These images shows the Russian military pulling the first of several German tank busters from the bottom of the Crimean sea 76 years after it sank with a German cargo ship during World War II.
A decision was made to raise the guns after an operation by the Russian Black Sea Fleet where the wreck of the German cargo ship Santa Fe was explored by Navy divers engaged in detonating unexploded munitions.
The ship was carrying 12 StuG III assault guns, 2 Jagdpanzer tank destroyers and 1,278 tons of shells, air bombs and petrol in casks. She sank in the early morning of November 23, 1943, off the Black Sea coast of Crimea in the Kalamitsky Bay after an explosion happened near the forward hold, causing a fire.
There was then a second explosion inside the ship which broke into 2 pieces and sank almost immediately. It is unclear if it struck a mine or there was an accident involving the munitions on board.
The Russian military spent three months planning the operation to lift a Sturmgeschutz III (StuG III) assault gun from the wreck that 44 crew members on board who were killed when it sank.
The Russian military decided to raise the tank buster after a difficult operation to clear the area because of the large amount of unexploded munitions.
The wreck is spread out over a 300sqm area of the sea floor. The hull has been heavily damaged and protruding parts of frames and the ship’s plating are also scattered around with the torn off stern separate from the rest of the hull.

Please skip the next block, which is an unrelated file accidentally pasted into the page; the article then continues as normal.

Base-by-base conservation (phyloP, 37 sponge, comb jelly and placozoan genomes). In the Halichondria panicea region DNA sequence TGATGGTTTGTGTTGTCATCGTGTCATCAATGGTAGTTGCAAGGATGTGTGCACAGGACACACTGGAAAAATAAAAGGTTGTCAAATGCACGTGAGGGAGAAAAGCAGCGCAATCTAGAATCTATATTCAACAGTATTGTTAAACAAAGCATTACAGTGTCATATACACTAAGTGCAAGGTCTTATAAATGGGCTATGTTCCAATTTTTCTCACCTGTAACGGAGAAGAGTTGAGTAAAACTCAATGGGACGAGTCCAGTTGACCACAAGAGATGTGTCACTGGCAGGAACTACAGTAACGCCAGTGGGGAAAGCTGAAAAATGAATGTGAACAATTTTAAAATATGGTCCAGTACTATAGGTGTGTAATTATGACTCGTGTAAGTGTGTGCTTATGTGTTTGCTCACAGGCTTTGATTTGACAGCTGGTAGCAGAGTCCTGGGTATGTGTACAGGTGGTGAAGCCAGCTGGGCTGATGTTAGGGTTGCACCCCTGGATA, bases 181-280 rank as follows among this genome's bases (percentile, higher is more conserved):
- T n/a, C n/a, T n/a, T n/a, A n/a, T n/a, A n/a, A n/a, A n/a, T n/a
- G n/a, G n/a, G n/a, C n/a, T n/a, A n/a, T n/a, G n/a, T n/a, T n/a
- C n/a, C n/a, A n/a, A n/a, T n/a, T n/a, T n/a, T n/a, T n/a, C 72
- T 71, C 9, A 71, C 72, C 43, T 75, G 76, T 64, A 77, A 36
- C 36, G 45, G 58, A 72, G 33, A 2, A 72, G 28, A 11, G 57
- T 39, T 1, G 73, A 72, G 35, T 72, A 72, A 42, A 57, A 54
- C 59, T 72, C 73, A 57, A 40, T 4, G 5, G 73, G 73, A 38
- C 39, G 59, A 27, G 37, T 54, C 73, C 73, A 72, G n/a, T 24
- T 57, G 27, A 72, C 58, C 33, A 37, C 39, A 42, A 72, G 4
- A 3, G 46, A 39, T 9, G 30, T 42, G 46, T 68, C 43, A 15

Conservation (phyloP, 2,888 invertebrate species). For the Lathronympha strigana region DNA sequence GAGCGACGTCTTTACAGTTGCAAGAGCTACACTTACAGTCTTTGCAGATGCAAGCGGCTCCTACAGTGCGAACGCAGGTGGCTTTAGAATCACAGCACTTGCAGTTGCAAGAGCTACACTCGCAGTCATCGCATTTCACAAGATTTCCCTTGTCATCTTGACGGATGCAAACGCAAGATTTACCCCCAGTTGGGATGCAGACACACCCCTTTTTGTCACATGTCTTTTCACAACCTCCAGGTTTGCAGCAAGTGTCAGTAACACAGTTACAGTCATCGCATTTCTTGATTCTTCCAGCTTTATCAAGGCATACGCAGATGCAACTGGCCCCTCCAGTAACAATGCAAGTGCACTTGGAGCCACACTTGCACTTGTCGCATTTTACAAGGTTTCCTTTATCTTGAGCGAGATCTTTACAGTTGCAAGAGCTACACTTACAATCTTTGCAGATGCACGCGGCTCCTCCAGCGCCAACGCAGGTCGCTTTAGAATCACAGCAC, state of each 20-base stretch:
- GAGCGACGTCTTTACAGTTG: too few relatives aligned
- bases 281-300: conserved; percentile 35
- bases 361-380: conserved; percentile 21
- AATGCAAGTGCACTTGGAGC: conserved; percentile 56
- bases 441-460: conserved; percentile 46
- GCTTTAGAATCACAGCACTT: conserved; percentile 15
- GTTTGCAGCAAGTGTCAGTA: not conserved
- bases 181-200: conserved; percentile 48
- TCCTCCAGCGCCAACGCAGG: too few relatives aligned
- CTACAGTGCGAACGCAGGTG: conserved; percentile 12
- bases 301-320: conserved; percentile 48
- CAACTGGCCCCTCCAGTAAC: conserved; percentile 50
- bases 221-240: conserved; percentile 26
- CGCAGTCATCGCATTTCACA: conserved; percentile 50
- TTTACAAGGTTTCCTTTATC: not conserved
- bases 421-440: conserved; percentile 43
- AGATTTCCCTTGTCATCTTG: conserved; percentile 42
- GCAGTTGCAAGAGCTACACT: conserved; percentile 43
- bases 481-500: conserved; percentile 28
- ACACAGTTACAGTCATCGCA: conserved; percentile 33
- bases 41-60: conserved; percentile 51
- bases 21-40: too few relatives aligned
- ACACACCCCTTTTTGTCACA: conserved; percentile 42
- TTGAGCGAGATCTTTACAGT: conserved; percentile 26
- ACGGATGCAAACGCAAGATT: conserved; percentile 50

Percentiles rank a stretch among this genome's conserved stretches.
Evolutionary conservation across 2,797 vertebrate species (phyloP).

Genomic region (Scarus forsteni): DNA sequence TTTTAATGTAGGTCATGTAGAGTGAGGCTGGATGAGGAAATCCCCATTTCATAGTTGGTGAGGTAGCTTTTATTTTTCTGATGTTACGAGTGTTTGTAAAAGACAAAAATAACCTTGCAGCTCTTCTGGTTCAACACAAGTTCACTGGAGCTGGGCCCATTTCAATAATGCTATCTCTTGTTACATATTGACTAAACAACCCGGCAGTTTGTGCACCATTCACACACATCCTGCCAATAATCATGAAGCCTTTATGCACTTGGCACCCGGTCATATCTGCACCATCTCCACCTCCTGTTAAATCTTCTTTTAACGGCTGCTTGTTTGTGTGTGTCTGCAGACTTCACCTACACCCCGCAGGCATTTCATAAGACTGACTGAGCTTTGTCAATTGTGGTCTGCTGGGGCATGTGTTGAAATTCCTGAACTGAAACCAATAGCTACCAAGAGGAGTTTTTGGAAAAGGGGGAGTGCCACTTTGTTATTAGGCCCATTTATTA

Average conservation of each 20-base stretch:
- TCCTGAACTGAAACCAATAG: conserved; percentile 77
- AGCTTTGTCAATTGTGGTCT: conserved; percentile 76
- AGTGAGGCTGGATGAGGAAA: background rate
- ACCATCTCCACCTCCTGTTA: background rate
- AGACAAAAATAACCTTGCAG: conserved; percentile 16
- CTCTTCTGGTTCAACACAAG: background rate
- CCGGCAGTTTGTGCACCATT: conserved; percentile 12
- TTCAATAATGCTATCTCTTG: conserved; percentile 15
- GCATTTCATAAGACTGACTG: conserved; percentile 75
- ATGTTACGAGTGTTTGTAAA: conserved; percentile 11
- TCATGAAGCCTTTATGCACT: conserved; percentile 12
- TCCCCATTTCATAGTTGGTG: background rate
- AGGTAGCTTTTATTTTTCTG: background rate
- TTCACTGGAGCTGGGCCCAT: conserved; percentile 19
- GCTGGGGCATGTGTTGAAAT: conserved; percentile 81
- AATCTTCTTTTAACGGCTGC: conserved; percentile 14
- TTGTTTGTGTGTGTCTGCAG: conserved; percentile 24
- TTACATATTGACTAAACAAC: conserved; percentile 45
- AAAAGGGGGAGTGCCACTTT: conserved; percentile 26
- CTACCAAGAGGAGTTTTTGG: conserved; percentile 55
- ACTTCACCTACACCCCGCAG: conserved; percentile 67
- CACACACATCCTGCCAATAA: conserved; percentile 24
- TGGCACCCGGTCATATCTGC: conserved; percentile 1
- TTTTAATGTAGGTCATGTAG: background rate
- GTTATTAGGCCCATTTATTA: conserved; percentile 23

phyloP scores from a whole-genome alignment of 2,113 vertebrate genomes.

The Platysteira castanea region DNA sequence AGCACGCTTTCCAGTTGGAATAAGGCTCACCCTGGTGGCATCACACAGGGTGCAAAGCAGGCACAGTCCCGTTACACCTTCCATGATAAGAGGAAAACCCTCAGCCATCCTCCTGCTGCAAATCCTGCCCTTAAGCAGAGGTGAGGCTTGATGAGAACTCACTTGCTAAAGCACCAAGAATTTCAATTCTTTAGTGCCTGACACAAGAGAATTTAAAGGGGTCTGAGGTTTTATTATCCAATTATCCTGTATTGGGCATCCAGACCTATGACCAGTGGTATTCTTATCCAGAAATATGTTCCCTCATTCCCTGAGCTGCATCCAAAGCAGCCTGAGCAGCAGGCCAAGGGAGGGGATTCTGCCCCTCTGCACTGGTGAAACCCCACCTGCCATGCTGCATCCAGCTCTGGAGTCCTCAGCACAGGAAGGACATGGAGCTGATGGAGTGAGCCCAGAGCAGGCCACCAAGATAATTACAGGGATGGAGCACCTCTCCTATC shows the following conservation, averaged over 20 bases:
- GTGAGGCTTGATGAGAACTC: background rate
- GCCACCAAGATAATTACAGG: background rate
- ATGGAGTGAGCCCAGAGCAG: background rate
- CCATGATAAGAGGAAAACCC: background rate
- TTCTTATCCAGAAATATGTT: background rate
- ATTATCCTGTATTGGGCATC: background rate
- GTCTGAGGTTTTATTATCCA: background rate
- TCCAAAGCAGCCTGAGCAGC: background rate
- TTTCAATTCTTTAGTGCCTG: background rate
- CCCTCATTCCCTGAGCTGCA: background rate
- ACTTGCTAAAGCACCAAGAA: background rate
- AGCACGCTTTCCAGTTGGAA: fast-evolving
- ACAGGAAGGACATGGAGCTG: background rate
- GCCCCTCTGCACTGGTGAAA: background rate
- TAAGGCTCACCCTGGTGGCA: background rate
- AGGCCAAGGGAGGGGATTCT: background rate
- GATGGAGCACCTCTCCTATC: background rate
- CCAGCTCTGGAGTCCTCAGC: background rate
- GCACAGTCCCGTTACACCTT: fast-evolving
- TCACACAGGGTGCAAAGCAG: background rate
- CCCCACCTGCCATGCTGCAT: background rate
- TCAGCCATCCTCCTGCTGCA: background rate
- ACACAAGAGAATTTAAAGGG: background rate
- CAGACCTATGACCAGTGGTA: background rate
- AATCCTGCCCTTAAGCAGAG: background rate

At the same time as the ground was cleared, the team also removed what included coal from the steam-powered ship that was covering a second StuG III, which is planned to be lifted to the surface next year.
Evgeny Binyukov, Head of the Expedition Centre at the Russian Ministry of Defence, said: “For almost three months, these two self-propelled units were cleared of a layer of coal. It turned out to be unexpectedly difficult.”
Military divers were used to clear the guns and these images show the lifting of the armoured vehicle from the sea bottom using buoyancy aids where steel cables were attached to the bottom of the gun to bring it to the surface.
The thick armour covering of the tank was reportedly well preserved, while fragments of the dashboard are visible.
Further work on cleaning and restoring the gun will be carried out by specialists from the Russian Geographical Society. Once it is restored it will be sent to a museum.
The StuG III was Germany’s most-produced fully tracked armoured fighting vehicle during World War II and was built on the chassis of the Panzer III tank but had a more powerful gun.
It carried a crew of four and was created as a mobile assault gun for infantry support but was later modified as a tank destroyer.
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Story By: Elena Kalioglo, Sub-Editor: Joseph Golder, Agency: Central European News
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